Rise in referee abuse has Valley leaders calling for accountability

Posted at 5:06 AM, Jun 03, 2022
and last updated 2022-06-03 08:28:43-04

SCOTTSDALE, AZ — It's supposed to build teamwork, self-esteem and athleticism. But at times, foul words and physical fights are tainting youth sports.

Todd Sergi with the Arizona State Referee Administration sent ABC15 video from last year at a Scottsdale soccer field showing a coach taking a swing at a referee.

In another video, you can hear parents scream at a teenage referee before she breaks down into tears on the field.

"Then to have the director of coaching come on the field of play while she's in tears and verbally berate her and tell her she's not doing a good job and that she's not capable of doing this type of game, it was just so heartbreaking to see," Sergi said.

Sergi is a long-time referee and serves on the ASRA, a committee for US Soccer refs. He says that incident prompted them to create a system within the past year where refs across Arizona can report abuse.

They've since had 62 submissions, mainly about parents and coaches.

"Foul, abusive language, racist and sexist remarks," Sergi said.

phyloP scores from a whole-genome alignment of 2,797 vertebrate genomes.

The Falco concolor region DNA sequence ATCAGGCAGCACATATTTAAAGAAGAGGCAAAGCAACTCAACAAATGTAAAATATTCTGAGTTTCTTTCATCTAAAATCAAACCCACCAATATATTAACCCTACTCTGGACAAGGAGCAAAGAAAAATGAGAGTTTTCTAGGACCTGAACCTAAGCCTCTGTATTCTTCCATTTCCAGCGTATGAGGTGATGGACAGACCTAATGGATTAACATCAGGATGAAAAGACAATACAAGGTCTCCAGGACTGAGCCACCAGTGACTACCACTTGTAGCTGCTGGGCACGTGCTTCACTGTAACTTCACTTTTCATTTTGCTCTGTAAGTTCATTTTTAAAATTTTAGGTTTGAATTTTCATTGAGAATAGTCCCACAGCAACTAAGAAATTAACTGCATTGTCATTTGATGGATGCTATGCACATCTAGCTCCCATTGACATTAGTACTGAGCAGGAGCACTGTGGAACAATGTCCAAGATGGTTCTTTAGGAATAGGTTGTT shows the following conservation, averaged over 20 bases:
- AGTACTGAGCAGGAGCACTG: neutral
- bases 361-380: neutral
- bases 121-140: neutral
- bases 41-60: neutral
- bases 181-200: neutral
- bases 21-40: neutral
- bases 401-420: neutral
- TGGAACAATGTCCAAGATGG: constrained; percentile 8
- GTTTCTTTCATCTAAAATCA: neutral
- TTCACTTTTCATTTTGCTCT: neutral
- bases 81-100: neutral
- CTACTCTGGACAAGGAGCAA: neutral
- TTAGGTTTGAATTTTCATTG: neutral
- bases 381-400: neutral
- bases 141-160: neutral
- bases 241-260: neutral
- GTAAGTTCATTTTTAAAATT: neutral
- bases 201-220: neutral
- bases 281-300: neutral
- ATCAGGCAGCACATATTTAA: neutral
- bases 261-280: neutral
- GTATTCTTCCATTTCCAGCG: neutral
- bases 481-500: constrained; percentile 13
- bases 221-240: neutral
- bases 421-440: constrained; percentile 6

But it's not just soccer.

"For us, it's basketball and football," said Arin Finger, franchise owner of i9 Sports, where thousands of parents across the Valley pay for their children to play recreational sports.

"Definitely within the last two years there have been more incidents I guess that have been reported back to me," Finger said. "We have in the past, black-listed parents, black-listed coaches from having them be able to sign up with our program and we're ok with that."

Finger and Sergi agree that mistreatment on the field has led to a high turnover rate for staff.

"(Your child's game) is definitely at risk of not being able to be serviced by a full referee crew let alone an experienced crew because we can't keep the refs long enough to train and develop them, to give them the tools that they need to be successful," Sergi said.

The issue has Kate Nematollahi with the National Alliance for Youth Sports calling for more accountability.

"Anyone who's owning those sports facilities, whether the county or city, they need to say ok, for sports in our community this is the focus. This is what would not be tolerated," Nematollahi said.

"Another state took it a step further and said "hey, if we have a report your club is in jeopardy of not having any spectators on the match for the foreseeable future"," Sergi said. "And honestly, I think we're almost coming to that point where we have to really take a hard look in holding parents accountable."